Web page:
Village at Koloa Town developer meets wishes of community

Public hearing closes

by Nathan Eagle – THE GARDEN ISLAND

Residents touted the tale of a developer willing to work with the community as a South Shore project three years in the works wrapped up another chapter yesterday and prepared to start its next.

The Village at Koloa Town has proposed a two-story 34-unit multi-family residential condominium with an off-street parking structure and a commercial complex containing some 45,000 square feet of retail and office space in one- and two-story buildings. Weliweli, Koloa and Waikomo roads border the 5-acre project site.

The county Planning Commission closed the public hearing portion of the process, but the seven-member body delayed action on the requested use and zoning permits until its June 10 meeting at the Mo‘ikeha Building.

The developer, represented by Gregg Kamm, agreed to the extension so the county Planning Department could have an extra two weeks to complete its list of recommended conditions. The deadline for action was June 7.

Residents and several government agencies offered a mixed bag of comments on the project.

Persisting concerns — including inadequate water supply, drainage, traffic and liability over a tree in a county right-of-way — will be worked out with the county Public Works Department, Kamm said.

The Koloa Community Association, which has been involved with the project since it was first proposed in 2005 as the Historic Koloa Village, voiced its support for the commission to approve the permits with certain conditions.

Louie Abrams, the association’s president, detailed the project’s evolution and the developer’s willingness to work with the community.

“Our community association initially struggled to articulate what we envisioned the structures should look like in the historic subdistrict of Koloa, as called for in the Koloa-Poipu-Kalaheo Development Plan,” he said in his testimony. “While KCA was not satisfied with the commercial building look, we understood that further design revisions would be forthcoming in the design review subsequent to the approval.”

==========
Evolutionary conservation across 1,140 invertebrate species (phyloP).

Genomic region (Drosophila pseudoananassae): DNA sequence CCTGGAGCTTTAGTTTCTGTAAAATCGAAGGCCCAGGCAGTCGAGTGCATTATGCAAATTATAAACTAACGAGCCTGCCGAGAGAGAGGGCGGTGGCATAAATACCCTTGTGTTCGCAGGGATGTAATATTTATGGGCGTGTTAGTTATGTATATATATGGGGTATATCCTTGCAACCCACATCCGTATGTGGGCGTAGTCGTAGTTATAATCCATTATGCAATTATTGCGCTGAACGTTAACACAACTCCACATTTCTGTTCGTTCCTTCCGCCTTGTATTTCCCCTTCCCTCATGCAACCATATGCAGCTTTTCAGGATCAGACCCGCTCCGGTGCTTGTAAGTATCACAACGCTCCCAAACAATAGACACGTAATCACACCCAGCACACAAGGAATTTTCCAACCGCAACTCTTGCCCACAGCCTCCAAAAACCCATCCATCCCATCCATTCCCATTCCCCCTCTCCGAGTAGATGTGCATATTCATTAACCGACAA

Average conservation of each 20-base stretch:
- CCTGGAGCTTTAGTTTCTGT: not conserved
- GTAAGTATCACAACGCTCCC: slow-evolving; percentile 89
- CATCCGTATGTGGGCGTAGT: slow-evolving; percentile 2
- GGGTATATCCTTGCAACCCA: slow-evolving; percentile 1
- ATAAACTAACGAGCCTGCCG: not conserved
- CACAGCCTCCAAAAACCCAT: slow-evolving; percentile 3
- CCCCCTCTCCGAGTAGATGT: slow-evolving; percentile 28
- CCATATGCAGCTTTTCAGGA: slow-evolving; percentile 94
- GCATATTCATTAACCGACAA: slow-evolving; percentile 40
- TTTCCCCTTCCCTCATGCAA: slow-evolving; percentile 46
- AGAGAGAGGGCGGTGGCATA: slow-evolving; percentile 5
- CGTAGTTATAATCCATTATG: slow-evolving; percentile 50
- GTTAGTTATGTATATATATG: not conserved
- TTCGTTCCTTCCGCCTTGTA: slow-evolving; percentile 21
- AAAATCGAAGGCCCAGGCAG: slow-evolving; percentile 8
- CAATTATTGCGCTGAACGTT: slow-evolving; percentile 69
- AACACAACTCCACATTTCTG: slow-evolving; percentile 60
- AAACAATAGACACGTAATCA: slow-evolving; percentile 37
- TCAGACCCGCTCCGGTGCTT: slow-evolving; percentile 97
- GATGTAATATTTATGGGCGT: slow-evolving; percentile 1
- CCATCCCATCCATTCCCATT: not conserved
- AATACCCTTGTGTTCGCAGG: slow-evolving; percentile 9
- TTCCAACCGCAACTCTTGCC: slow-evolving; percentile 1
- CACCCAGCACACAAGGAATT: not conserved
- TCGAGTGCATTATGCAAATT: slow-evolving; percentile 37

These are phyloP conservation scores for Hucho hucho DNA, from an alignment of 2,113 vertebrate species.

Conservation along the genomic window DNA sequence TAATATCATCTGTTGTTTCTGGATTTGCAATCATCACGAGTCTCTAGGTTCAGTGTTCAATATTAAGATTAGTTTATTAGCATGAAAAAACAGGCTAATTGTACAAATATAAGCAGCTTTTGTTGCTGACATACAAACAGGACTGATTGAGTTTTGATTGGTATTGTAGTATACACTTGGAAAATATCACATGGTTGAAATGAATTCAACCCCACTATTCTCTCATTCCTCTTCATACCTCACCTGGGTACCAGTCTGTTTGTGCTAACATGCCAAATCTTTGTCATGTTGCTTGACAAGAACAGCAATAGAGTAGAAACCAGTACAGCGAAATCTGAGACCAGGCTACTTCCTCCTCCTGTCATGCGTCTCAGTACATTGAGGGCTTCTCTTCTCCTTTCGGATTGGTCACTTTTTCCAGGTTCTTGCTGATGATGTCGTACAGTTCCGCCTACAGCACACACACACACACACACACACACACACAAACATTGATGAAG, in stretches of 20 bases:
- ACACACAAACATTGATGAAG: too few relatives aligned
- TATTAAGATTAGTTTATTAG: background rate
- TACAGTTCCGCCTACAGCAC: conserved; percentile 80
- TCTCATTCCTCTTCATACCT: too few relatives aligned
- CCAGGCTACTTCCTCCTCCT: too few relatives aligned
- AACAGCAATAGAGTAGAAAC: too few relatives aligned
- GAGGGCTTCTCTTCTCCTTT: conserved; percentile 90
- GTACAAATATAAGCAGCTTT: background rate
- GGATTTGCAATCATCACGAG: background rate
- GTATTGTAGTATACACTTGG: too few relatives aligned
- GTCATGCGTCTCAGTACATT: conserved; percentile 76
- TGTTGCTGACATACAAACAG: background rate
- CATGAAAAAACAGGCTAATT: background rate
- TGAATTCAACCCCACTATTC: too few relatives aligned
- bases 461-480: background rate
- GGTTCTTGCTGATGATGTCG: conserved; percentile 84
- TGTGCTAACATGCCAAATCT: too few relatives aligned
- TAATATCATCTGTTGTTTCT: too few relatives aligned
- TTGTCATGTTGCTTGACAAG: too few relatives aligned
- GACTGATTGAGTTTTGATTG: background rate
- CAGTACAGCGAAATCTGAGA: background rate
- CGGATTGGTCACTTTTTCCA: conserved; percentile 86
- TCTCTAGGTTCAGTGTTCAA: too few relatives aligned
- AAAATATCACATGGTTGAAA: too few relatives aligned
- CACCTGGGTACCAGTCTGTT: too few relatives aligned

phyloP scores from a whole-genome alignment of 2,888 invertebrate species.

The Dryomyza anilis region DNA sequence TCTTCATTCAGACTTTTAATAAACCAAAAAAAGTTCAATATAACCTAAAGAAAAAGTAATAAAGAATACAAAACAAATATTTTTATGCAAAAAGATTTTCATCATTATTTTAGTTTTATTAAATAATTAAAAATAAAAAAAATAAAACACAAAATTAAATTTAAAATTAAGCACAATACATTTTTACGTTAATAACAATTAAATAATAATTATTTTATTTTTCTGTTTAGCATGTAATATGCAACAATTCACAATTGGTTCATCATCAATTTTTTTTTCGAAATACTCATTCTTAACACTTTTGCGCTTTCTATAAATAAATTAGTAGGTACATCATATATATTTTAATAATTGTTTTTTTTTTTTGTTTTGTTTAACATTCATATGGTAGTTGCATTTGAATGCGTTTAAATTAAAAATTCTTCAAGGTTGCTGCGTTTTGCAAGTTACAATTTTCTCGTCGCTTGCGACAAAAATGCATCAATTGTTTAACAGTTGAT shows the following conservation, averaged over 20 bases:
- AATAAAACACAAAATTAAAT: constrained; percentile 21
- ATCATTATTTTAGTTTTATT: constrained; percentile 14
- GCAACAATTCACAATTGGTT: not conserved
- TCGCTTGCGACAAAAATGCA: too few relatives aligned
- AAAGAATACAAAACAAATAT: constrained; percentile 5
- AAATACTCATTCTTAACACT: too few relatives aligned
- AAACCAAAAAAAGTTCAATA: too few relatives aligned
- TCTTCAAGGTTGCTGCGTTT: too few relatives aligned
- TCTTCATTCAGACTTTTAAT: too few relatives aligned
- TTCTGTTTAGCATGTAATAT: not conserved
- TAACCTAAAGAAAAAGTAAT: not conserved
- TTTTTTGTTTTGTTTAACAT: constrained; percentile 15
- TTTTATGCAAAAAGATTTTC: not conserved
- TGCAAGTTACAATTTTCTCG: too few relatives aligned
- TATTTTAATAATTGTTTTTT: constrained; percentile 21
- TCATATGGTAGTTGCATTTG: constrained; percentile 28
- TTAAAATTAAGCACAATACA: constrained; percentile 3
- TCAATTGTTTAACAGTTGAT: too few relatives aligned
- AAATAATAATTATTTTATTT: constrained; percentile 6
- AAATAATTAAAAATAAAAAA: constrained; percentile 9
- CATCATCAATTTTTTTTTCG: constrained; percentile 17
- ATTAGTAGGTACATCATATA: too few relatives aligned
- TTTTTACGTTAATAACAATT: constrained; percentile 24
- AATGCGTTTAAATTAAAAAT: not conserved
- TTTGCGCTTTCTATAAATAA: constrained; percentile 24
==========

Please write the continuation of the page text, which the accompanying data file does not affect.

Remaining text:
The commission initially denied the application and a request to reconsider it in August 2006 despite the county Planning Department’s recommended approval with conditions which the association supported.

“Instead of going to court, this applicant continued to work with the community in refining the plans,” Abrams said. “We were more than thrilled to see the redesign.”

The design of the store fronts now more closely captures the look and feel of the historic town, Koloa resident Carlos Buhk said.

“The community isn’t against development in Koloa, they just want it to be sensible,” he said.

Residents have opposed recent projects in the area, such as Koloa Marketplace and Koloa Creekside Estates, for various reasons including the buildings were too tall and too many mature monkeypod trees would be removed.

Those two developers sued the county for unlawful conditions and failing to meet application deadlines.

The Village at Koloa Town development manager Steve Oldfield has reportedly worked well with the community. His desire to preserve a crepe myrtle tree at the Koloa and Weliweli roads intersection is an example.

The county engineer, Donald Fujimoto, recommended the tree be relocated because it will present a traffic obstacle when the roads are improved for the project. The tree would sit on an island, according to the plans.

Fujimoto agreed to sign off on leaving the tree if the community would accept all liability, county records show.

Oldfield said keeping the trees has been a priority from the beginning and he would be willing to help maintain it, but the developer could not legally assume liability for a county tree sitting on county property.

It is growing in lava rock and cannot be moved, he said.

Kamm called the trees an “emblem of Koloa” and as such should remain, but the county must accept the responsibility.

Not all the residents who testified agreed with the association’s recommended approval.

South Shore resident Tessie Kinnaman noted “a lot of unfinished business” and said the project is “just too overwhelming for Koloa.”

Westside resident Bruce Pleas renewed his concerns over workforce availability.

He said the county should conduct a study to determine how many local workers are available for these projects.

“If we OK this project, will it cause more people to come in to work instead of our residents?” Pleas said. “We must set these in line so our workers can go from one job to another to another. I’ve said this before, nobody listened. It’s a valid reason to have this project hold off … but you need the figures.”

• Nathan Eagle, staff writer, can be reached at 245-3681 (ext. 224) or


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